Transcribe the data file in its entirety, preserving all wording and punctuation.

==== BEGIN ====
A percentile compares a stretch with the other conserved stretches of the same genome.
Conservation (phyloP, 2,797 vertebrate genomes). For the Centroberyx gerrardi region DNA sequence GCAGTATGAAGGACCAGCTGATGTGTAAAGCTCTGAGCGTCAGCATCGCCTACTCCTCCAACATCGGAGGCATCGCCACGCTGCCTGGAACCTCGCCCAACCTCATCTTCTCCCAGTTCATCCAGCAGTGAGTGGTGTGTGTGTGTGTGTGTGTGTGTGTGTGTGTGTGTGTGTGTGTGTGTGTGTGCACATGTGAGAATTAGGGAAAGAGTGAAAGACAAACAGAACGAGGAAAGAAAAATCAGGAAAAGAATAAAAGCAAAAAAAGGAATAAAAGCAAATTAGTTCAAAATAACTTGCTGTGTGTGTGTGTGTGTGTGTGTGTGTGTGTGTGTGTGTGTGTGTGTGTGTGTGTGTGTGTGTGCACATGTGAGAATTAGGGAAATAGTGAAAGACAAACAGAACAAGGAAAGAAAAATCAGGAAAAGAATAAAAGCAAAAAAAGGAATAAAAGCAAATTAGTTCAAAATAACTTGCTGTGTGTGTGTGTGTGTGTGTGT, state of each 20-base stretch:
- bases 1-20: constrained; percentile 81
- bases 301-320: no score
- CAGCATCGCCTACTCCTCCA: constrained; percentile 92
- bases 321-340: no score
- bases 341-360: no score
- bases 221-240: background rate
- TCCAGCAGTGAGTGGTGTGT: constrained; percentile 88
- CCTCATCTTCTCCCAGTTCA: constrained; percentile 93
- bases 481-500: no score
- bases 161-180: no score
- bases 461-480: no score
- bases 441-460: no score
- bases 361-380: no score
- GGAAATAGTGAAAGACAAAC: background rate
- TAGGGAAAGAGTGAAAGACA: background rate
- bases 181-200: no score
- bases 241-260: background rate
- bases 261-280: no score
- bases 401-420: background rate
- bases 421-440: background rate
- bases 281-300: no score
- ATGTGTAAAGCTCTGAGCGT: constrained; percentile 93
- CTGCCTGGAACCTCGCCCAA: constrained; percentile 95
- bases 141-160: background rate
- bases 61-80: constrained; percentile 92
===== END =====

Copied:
A percentile compares a stretch with the other conserved stretches of the same genome.
Conservation (phyloP, 2,797 vertebrate genomes). For the Centroberyx gerrardi region DNA sequence GCAGTATGAAGGACCAGCTGATGTGTAAAGCTCTGAGCGTCAGCATCGCCTACTCCTCCAACATCGGAGGCATCGCCACGCTGCCTGGAACCTCGCCCAACCTCATCTTCTCCCAGTTCATCCAGCAGTGAGTGGTGTGTGTGTGTGTGTGTGTGTGTGTGTGTGTGTGTGTGTGTGTGTGTGTGTGCACATGTGAGAATTAGGGAAAGAGTGAAAGACAAACAGAACGAGGAAAGAAAAATCAGGAAAAGAATAAAAGCAAAAAAAGGAATAAAAGCAAATTAGTTCAAAATAACTTGCTGTGTGTGTGTGTGTGTGTGTGTGTGTGTGTGTGTGTGTGTGTGTGTGTGTGTGTGTGTGTGTGCACATGTGAGAATTAGGGAAATAGTGAAAGACAAACAGAACAAGGAAAGAAAAATCAGGAAAAGAATAAAAGCAAAAAAAGGAATAAAAGCAAATTAGTTCAAAATAACTTGCTGTGTGTGTGTGTGTGTGTGTGT, state of each 20-base stretch:
- bases 1-20: constrained; percentile 81
- bases 301-320: no score
- CAGCATCGCCTACTCCTCCA: constrained; percentile 92
- bases 321-340: no score
- bases 341-360: no score
- bases 221-240: background rate
- TCCAGCAGTGAGTGGTGTGT: constrained; percentile 88
- CCTCATCTTCTCCCAGTTCA: constrained; percentile 93
- bases 481-500: no score
- bases 161-180: no score
- bases 461-480: no score
- bases 441-460: no score
- bases 361-380: no score
- GGAAATAGTGAAAGACAAAC: background rate
- TAGGGAAAGAGTGAAAGACA: background rate
- bases 181-200: no score
- bases 241-260: background rate
- bases 261-280: no score
- bases 401-420: background rate
- bases 421-440: background rate
- bases 281-300: no score
- ATGTGTAAAGCTCTGAGCGT: constrained; percentile 93
- CTGCCTGGAACCTCGCCCAA: constrained; percentile 95
- bases 141-160: background rate
- bases 61-80: constrained; percentile 92